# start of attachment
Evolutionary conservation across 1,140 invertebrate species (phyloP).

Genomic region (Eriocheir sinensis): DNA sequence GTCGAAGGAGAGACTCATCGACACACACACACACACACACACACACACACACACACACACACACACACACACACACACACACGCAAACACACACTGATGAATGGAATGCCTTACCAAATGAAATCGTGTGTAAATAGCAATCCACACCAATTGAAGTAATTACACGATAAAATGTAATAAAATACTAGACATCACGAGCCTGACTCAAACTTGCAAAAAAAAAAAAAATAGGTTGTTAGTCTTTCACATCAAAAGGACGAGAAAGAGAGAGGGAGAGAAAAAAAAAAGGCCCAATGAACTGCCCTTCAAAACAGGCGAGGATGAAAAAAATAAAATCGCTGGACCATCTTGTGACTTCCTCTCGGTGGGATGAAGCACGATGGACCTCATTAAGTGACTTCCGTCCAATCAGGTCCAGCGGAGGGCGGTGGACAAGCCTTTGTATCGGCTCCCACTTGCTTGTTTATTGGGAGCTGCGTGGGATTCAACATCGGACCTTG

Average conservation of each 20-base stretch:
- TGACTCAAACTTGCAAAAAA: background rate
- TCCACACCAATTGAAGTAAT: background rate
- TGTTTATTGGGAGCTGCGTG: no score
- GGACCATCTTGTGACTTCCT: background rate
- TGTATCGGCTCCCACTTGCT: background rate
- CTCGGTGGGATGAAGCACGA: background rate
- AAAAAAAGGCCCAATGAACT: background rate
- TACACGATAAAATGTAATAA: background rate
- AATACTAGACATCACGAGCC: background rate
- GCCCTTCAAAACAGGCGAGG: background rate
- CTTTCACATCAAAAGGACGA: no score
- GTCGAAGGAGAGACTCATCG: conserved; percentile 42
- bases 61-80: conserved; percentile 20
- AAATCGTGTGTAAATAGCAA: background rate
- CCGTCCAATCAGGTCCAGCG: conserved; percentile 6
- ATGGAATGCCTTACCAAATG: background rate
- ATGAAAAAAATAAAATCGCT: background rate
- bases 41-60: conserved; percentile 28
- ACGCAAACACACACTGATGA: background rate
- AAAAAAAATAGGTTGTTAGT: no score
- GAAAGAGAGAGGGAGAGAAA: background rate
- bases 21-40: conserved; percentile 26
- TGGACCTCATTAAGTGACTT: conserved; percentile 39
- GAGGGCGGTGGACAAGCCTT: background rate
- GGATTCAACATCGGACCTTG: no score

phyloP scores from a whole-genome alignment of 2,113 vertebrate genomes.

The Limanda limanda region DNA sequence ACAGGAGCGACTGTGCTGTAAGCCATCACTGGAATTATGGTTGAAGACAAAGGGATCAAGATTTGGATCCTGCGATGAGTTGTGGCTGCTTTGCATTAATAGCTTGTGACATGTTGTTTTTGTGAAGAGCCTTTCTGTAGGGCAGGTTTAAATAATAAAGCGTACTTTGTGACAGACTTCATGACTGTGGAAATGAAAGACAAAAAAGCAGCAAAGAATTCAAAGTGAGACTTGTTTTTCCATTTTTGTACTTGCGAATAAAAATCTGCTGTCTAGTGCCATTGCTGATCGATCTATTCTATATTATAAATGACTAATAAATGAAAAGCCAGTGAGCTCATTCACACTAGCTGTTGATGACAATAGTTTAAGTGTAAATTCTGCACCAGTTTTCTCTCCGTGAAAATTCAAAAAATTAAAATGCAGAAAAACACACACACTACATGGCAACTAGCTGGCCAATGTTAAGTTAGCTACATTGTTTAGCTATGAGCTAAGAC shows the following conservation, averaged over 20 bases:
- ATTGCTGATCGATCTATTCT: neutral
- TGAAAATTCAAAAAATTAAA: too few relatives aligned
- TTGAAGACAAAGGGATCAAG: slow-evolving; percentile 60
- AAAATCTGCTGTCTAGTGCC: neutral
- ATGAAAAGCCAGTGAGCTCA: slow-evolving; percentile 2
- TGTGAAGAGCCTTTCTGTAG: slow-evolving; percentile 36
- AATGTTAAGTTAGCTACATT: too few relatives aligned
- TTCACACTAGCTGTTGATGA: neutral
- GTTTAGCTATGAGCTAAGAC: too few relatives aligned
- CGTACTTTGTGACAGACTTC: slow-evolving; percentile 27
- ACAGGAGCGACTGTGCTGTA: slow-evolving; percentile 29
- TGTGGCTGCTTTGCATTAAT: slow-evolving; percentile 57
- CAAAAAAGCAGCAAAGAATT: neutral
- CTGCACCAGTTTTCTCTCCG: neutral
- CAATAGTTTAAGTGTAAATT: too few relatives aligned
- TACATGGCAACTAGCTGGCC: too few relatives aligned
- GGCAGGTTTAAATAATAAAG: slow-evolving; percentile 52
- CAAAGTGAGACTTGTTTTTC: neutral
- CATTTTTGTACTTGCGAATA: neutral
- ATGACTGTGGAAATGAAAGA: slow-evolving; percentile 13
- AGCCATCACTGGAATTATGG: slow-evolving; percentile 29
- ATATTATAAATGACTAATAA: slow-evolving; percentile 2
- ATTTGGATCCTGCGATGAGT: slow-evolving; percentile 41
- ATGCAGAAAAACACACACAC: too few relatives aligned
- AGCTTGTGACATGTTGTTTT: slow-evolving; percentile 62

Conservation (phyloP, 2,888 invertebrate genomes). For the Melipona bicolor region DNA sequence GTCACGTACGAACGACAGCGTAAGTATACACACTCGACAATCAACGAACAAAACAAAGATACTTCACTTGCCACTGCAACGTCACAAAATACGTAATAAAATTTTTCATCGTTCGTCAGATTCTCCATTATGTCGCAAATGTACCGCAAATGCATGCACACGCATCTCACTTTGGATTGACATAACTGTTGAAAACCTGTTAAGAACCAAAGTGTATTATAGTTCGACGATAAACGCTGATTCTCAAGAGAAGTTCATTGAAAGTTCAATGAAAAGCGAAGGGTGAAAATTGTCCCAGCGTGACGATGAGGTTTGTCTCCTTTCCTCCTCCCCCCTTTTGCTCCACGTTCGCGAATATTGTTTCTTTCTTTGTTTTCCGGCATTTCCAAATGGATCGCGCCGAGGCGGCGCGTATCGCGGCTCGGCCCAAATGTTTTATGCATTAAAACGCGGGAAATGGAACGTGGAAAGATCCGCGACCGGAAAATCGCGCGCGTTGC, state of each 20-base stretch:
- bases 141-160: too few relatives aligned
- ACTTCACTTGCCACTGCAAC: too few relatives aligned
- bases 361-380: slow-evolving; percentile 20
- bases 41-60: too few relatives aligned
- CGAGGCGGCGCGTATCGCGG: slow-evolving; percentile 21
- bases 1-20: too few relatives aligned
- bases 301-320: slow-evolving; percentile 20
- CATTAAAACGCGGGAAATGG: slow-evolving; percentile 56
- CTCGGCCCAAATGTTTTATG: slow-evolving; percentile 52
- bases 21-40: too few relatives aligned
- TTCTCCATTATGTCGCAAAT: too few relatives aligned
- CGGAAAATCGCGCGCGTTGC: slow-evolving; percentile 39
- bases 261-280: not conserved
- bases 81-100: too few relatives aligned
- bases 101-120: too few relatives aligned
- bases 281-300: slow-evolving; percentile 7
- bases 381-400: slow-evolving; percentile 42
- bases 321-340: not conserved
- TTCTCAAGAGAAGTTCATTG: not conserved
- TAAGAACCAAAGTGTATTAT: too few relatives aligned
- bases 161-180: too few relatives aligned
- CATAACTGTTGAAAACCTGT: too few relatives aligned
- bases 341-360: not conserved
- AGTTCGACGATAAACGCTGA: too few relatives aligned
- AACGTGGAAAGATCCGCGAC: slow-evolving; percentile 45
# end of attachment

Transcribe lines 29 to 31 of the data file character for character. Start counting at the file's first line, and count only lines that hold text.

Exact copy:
phyloP scores from a whole-genome alignment of 2,113 vertebrate genomes.

The Limanda limanda region DNA sequence ACAGGAGCGACTGTGCTGTAAGCCATCACTGGAATTATGGTTGAAGACAAAGGGATCAAGATTTGGATCCTGCGATGAGTTGTGGCTGCTTTGCATTAATAGCTTGTGACATGTTGTTTTTGTGAAGAGCCTTTCTGTAGGGCAGGTTTAAATAATAAAGCGTACTTTGTGACAGACTTCATGACTGTGGAAATGAAAGACAAAAAAGCAGCAAAGAATTCAAAGTGAGACTTGTTTTTCCATTTTTGTACTTGCGAATAAAAATCTGCTGTCTAGTGCCATTGCTGATCGATCTATTCTATATTATAAATGACTAATAAATGAAAAGCCAGTGAGCTCATTCACACTAGCTGTTGATGACAATAGTTTAAGTGTAAATTCTGCACCAGTTTTCTCTCCGTGAAAATTCAAAAAATTAAAATGCAGAAAAACACACACACTACATGGCAACTAGCTGGCCAATGTTAAGTTAGCTACATTGTTTAGCTATGAGCTAAGAC shows the following conservation, averaged over 20 bases:
- ATTGCTGATCGATCTATTCT: neutral